Patient-Specific Cerebral Vessel Segmentation with Application in Hemodynamic Simulation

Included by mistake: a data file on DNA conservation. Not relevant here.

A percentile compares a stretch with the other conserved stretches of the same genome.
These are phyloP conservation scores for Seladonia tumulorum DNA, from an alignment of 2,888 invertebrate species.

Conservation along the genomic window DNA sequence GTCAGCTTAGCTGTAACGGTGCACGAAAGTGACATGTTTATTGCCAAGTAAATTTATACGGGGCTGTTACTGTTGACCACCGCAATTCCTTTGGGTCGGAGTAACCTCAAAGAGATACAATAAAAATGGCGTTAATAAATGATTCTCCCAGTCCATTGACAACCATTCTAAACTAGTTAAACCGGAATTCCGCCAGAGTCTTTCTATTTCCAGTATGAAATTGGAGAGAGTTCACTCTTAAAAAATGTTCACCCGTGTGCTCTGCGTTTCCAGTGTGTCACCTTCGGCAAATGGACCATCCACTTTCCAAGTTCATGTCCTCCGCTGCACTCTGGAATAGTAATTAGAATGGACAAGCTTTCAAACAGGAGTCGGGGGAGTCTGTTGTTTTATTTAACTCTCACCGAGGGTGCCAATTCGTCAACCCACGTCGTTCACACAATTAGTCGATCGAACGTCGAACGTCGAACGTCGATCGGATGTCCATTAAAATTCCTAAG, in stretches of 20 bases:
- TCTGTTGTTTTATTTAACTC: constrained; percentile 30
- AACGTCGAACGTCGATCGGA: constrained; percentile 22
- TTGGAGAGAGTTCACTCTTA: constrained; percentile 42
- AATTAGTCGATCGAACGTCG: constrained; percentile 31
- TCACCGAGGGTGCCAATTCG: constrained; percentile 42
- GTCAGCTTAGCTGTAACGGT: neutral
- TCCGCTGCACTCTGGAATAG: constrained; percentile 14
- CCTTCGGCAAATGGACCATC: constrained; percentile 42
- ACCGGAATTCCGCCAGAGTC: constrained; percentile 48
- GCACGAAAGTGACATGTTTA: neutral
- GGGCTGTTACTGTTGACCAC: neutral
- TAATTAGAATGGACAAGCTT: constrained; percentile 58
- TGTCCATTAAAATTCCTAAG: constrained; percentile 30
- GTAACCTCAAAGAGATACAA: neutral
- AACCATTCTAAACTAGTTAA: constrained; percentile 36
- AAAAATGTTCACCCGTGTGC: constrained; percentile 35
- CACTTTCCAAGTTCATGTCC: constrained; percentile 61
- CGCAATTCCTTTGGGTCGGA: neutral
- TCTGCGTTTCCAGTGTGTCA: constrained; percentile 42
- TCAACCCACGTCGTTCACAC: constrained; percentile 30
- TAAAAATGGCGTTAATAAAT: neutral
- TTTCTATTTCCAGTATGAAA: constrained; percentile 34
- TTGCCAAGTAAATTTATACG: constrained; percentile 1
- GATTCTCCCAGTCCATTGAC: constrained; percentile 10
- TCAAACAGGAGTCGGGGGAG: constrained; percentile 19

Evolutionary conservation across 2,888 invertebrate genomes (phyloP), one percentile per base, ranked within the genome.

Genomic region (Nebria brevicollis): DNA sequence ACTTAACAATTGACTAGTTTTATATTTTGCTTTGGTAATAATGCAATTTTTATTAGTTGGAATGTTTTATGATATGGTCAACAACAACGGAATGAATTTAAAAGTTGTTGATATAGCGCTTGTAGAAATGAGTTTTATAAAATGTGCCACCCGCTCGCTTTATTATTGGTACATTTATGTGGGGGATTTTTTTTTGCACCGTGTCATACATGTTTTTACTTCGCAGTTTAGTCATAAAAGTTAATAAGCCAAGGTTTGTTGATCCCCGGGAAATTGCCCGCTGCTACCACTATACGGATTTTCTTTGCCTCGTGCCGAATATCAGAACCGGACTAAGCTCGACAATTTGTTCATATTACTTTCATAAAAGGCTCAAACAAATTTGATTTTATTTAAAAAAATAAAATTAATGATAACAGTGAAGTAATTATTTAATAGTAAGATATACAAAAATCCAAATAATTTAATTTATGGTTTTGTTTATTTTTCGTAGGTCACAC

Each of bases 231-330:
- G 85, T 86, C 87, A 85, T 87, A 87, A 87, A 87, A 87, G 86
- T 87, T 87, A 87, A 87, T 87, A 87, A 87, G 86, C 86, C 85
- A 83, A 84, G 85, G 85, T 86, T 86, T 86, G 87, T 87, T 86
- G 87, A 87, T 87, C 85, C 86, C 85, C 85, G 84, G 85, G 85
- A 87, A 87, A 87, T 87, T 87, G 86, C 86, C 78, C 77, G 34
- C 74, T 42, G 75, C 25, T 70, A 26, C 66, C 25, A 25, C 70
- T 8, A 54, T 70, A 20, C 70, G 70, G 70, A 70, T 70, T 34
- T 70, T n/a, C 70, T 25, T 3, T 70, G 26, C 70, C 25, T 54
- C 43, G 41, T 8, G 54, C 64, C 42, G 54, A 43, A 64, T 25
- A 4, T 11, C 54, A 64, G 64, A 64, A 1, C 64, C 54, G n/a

Cerebral 3-D rotational angiography has become the state-of-the-art imaging modality in modern angio suites for diagnosis and treatment planning of cerebrovascular diseases, e. g. intracranial aneurysms. Among other reasons, it is believed that the incidence of aneurysms is due to the local prevalent hemodynamic pattern. To study such a hemodynamic behavior, the 3-D vessel geometry has to be extracted from 3-D DSA data. Since 3-D DSA data may be influenced by beam hardening, inhomogeneous contrast agent distribution, patient movement or the applied reconstruction kernel, this thesis describes a novel vessel segmentation framework seamlessly combining 2-D and 3-D vessel information to overcome the aforementioned factors of influence. The main purpose of this framework is to validate 3-D segmentation results based on 2-D information and to increase the accuracy of 3-D vessel geometries by incorporating additional 2-D vessel information into the 3-D segmentation process. Three major algorithmic contributions are given within this framework: (1) a classification-based summation algorithm of 2-D DSA series such that 2-D vessel segmentation becomes feasible, (2) a 3-D ellipsoid-based vessel segmentation method which allows for local adaptations driven by 2-D vessel segmentations and (3) a mesh size evaluation study investigating the influence of different mesh type elements and resolutions w. r. t. hemodynamic simulation results. Moreover, this work is chamfered by a simulation study which evaluates the impact of different vessel geometries on the simulation result. The vessel geometries are computed by different segmentation techniques working on the same patient dataset. The evaluation of each framework component revealed high accuracy and algorithmic stability to be applied in a clinical environment.